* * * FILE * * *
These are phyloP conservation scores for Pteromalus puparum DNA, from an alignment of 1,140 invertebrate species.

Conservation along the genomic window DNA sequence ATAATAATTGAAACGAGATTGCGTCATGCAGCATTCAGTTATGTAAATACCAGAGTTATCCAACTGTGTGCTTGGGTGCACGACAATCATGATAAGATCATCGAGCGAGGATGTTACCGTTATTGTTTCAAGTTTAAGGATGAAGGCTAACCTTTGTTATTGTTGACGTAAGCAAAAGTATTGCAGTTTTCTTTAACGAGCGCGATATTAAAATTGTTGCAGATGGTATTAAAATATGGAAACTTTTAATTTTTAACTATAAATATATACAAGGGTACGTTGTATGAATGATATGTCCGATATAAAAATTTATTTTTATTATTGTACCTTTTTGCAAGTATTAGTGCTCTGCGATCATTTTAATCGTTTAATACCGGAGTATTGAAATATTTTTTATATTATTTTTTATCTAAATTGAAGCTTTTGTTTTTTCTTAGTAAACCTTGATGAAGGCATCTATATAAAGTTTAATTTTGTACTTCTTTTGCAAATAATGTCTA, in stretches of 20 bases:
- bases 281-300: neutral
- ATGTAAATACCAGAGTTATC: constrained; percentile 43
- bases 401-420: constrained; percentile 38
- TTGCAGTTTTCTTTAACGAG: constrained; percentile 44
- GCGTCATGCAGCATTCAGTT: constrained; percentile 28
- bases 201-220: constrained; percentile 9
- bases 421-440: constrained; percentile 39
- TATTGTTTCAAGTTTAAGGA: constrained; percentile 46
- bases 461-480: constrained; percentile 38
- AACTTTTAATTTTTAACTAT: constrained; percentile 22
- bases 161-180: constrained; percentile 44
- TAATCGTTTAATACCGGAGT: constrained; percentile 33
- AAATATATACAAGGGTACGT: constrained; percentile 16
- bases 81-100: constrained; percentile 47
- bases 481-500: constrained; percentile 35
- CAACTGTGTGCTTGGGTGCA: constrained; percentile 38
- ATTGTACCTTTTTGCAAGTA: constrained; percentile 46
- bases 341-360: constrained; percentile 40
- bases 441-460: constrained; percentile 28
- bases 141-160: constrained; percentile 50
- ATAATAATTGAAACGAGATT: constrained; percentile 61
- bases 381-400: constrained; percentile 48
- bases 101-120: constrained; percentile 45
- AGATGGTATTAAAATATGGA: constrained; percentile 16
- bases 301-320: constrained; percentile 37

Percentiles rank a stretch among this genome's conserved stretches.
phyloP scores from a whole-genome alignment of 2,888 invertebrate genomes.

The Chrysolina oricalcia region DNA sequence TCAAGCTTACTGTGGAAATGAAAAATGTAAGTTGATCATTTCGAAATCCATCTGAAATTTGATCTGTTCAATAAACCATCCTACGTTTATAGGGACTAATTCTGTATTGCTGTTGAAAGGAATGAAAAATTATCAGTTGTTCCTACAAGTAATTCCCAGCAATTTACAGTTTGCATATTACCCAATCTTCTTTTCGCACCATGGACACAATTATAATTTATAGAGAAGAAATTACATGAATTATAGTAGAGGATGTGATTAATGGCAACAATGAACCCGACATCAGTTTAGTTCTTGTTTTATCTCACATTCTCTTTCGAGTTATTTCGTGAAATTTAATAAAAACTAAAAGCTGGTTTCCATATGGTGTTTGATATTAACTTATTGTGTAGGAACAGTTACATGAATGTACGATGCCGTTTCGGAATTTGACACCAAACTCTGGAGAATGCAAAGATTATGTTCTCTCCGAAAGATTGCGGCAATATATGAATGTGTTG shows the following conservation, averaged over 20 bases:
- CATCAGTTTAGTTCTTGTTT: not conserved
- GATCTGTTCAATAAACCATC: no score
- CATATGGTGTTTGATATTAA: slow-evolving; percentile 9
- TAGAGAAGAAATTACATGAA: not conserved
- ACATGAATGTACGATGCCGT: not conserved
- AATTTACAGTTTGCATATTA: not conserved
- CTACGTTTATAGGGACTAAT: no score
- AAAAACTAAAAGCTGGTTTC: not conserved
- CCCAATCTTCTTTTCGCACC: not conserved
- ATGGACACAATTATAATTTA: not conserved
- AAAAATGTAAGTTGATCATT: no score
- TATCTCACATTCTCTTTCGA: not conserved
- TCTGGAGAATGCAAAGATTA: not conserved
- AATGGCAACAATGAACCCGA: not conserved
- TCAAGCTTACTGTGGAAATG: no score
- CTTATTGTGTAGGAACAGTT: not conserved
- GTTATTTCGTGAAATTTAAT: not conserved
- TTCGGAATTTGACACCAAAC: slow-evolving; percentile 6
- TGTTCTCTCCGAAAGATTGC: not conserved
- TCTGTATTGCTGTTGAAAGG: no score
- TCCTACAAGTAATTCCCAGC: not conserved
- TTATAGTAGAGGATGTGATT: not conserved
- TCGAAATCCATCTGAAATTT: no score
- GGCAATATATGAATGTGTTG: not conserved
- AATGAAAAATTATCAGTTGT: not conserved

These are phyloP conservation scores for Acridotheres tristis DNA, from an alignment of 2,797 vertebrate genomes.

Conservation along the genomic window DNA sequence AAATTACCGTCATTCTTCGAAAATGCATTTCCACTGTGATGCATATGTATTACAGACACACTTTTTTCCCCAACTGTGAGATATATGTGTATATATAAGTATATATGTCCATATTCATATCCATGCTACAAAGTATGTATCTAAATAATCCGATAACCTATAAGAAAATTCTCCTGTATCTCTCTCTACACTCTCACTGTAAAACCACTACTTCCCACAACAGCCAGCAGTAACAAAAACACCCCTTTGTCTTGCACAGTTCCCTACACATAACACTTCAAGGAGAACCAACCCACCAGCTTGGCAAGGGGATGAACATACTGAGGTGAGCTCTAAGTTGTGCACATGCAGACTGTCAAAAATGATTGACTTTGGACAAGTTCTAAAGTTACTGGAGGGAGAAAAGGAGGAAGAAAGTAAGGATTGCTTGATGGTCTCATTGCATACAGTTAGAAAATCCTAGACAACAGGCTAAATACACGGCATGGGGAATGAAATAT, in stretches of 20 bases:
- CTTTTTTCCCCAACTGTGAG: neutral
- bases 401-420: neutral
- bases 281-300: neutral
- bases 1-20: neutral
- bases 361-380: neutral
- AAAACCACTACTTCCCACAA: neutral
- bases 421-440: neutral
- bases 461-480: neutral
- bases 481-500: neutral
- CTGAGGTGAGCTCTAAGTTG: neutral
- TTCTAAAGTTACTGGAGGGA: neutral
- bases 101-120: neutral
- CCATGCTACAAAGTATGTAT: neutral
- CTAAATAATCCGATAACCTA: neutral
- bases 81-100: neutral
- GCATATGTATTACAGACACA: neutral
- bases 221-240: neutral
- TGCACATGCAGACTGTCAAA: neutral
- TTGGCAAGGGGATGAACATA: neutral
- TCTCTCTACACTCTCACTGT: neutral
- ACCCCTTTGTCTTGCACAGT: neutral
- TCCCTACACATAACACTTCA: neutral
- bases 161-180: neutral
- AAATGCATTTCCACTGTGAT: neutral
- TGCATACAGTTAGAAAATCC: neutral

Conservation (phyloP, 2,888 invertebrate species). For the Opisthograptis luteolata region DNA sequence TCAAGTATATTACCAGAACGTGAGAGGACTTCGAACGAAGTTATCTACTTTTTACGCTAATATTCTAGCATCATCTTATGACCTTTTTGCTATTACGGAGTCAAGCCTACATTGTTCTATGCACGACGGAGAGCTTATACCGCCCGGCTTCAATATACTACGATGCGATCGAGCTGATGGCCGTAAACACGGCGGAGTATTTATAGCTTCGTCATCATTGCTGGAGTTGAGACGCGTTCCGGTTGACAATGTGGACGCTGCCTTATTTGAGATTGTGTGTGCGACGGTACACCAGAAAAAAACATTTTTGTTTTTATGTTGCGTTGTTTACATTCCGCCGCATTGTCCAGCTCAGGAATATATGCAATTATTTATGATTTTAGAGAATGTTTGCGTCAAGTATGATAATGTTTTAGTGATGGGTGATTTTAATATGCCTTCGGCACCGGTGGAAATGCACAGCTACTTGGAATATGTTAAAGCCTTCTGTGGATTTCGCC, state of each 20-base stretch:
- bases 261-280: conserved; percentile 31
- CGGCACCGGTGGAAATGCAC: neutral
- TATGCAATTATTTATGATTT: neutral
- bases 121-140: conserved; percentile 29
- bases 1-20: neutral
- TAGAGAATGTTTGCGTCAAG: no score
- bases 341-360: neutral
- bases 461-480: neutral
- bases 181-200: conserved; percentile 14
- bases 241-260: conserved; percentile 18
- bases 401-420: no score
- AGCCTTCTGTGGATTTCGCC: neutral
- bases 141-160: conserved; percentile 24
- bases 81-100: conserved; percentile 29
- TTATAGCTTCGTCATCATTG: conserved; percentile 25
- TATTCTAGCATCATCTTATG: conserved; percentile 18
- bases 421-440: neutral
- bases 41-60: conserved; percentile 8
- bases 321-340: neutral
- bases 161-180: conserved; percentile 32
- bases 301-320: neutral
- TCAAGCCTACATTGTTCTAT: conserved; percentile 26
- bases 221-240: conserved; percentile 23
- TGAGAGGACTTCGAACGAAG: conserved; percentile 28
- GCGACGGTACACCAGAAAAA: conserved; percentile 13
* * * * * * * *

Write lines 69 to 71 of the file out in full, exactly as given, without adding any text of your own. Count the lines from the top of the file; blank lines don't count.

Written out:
- bases 101-120: neutral
- CCATGCTACAAAGTATGTAT: neutral
- CTAAATAATCCGATAACCTA: neutral